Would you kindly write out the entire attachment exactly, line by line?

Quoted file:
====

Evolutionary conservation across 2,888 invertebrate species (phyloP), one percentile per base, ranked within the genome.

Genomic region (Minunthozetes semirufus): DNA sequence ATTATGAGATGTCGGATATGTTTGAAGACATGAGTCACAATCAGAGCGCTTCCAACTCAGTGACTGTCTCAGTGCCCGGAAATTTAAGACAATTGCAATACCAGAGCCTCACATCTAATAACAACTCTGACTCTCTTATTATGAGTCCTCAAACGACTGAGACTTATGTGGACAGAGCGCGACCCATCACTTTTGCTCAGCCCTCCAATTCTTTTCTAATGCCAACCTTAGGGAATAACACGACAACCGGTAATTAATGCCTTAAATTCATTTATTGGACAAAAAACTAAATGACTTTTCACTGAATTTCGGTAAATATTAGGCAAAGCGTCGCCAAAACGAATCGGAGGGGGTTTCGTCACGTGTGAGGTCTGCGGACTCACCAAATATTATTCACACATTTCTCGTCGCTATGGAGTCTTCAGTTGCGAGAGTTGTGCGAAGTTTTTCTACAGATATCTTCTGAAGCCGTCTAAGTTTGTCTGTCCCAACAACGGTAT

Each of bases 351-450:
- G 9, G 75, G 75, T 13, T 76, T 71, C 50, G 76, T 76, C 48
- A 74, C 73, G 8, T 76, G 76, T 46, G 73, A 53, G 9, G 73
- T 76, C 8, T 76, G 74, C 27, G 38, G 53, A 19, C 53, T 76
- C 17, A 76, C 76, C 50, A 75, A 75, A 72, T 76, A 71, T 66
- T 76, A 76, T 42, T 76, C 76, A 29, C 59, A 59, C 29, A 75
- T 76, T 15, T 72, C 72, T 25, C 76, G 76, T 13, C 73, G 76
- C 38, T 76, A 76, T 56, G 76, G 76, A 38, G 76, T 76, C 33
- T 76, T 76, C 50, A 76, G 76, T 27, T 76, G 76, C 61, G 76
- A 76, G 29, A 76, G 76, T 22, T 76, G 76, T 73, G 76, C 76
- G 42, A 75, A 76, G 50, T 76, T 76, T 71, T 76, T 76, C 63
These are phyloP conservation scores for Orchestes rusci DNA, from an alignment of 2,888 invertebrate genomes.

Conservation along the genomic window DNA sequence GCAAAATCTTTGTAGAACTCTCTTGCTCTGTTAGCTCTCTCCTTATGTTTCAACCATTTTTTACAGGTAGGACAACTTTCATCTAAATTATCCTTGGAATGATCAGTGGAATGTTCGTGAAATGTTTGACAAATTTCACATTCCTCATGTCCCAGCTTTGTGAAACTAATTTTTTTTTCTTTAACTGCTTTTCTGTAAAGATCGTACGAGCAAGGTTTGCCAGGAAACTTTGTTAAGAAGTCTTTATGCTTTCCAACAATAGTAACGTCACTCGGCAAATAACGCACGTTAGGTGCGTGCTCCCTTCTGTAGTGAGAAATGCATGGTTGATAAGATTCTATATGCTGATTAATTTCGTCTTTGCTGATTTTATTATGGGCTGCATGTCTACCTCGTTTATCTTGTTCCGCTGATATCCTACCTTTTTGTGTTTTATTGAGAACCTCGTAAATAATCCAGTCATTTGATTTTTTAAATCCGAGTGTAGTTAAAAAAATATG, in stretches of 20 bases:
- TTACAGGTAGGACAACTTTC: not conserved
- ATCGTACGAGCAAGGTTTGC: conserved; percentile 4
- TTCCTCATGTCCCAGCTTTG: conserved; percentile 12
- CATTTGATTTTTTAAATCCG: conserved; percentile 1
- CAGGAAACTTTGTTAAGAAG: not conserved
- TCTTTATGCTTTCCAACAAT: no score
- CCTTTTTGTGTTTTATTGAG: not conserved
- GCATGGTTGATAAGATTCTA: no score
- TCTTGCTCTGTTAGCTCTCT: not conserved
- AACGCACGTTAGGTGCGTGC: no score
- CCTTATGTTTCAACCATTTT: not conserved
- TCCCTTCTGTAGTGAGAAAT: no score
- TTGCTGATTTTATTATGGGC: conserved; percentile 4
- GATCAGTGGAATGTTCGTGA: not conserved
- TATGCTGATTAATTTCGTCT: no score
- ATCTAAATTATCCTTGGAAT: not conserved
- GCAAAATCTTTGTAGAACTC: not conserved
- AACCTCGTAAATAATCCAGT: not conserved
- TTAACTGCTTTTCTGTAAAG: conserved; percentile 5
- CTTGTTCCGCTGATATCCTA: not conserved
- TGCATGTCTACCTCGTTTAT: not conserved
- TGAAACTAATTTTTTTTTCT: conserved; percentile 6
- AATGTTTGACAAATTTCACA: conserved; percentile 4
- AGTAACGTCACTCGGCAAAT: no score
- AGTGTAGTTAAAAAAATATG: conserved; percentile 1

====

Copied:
Evolutionary conservation across 2,888 invertebrate species (phyloP), one percentile per base, ranked within the genome.

Genomic region (Minunthozetes semirufus): DNA sequence ATTATGAGATGTCGGATATGTTTGAAGACATGAGTCACAATCAGAGCGCTTCCAACTCAGTGACTGTCTCAGTGCCCGGAAATTTAAGACAATTGCAATACCAGAGCCTCACATCTAATAACAACTCTGACTCTCTTATTATGAGTCCTCAAACGACTGAGACTTATGTGGACAGAGCGCGACCCATCACTTTTGCTCAGCCCTCCAATTCTTTTCTAATGCCAACCTTAGGGAATAACACGACAACCGGTAATTAATGCCTTAAATTCATTTATTGGACAAAAAACTAAATGACTTTTCACTGAATTTCGGTAAATATTAGGCAAAGCGTCGCCAAAACGAATCGGAGGGGGTTTCGTCACGTGTGAGGTCTGCGGACTCACCAAATATTATTCACACATTTCTCGTCGCTATGGAGTCTTCAGTTGCGAGAGTTGTGCGAAGTTTTTCTACAGATATCTTCTGAAGCCGTCTAAGTTTGTCTGTCCCAACAACGGTAT

Each of bases 351-450:
- G 9, G 75, G 75, T 13, T 76, T 71, C 50, G 76, T 76, C 48
- A 74, C 73, G 8, T 76, G 76, T 46, G 73, A 53, G 9, G 73
- T 76, C 8, T 76, G 74, C 27, G 38, G 53, A 19, C 53, T 76
- C 17, A 76, C 76, C 50, A 75, A 75, A 72, T 76, A 71, T 66
- T 76, A 76, T 42, T 76, C 76, A 29, C 59, A 59, C 29, A 75
- T 76, T 15, T 72, C 72, T 25, C 76, G 76, T 13, C 73, G 76
- C 38, T 76, A 76, T 56, G 76, G 76, A 38, G 76, T 76, C 33
- T 76, T 76, C 50, A 76, G 76, T 27, T 76, G 76, C 61, G 76
- A 76, G 29, A 76, G 76, T 22, T 76, G 76, T 73, G 76, C 76
- G 42, A 75, A 76, G 50, T 76, T 76, T 71, T 76, T 76, C 63
These are phyloP conservation scores for Orchestes rusci DNA, from an alignment of 2,888 invertebrate genomes.

Conservation along the genomic window DNA sequence GCAAAATCTTTGTAGAACTCTCTTGCTCTGTTAGCTCTCTCCTTATGTTTCAACCATTTTTTACAGGTAGGACAACTTTCATCTAAATTATCCTTGGAATGATCAGTGGAATGTTCGTGAAATGTTTGACAAATTTCACATTCCTCATGTCCCAGCTTTGTGAAACTAATTTTTTTTTCTTTAACTGCTTTTCTGTAAAGATCGTACGAGCAAGGTTTGCCAGGAAACTTTGTTAAGAAGTCTTTATGCTTTCCAACAATAGTAACGTCACTCGGCAAATAACGCACGTTAGGTGCGTGCTCCCTTCTGTAGTGAGAAATGCATGGTTGATAAGATTCTATATGCTGATTAATTTCGTCTTTGCTGATTTTATTATGGGCTGCATGTCTACCTCGTTTATCTTGTTCCGCTGATATCCTACCTTTTTGTGTTTTATTGAGAACCTCGTAAATAATCCAGTCATTTGATTTTTTAAATCCGAGTGTAGTTAAAAAAATATG, in stretches of 20 bases:
- TTACAGGTAGGACAACTTTC: not conserved
- ATCGTACGAGCAAGGTTTGC: conserved; percentile 4
- TTCCTCATGTCCCAGCTTTG: conserved; percentile 12
- CATTTGATTTTTTAAATCCG: conserved; percentile 1
- CAGGAAACTTTGTTAAGAAG: not conserved
- TCTTTATGCTTTCCAACAAT: no score
- CCTTTTTGTGTTTTATTGAG: not conserved
- GCATGGTTGATAAGATTCTA: no score
- TCTTGCTCTGTTAGCTCTCT: not conserved
- AACGCACGTTAGGTGCGTGC: no score
- CCTTATGTTTCAACCATTTT: not conserved
- TCCCTTCTGTAGTGAGAAAT: no score
- TTGCTGATTTTATTATGGGC: conserved; percentile 4
- GATCAGTGGAATGTTCGTGA: not conserved
- TATGCTGATTAATTTCGTCT: no score
- ATCTAAATTATCCTTGGAAT: not conserved
- GCAAAATCTTTGTAGAACTC: not conserved
- AACCTCGTAAATAATCCAGT: not conserved
- TTAACTGCTTTTCTGTAAAG: conserved; percentile 5
- CTTGTTCCGCTGATATCCTA: not conserved
- TGCATGTCTACCTCGTTTAT: not conserved
- TGAAACTAATTTTTTTTTCT: conserved; percentile 6
- AATGTTTGACAAATTTCACA: conserved; percentile 4
- AGTAACGTCACTCGGCAAAT: no score
- AGTGTAGTTAAAAAAATATG: conserved; percentile 1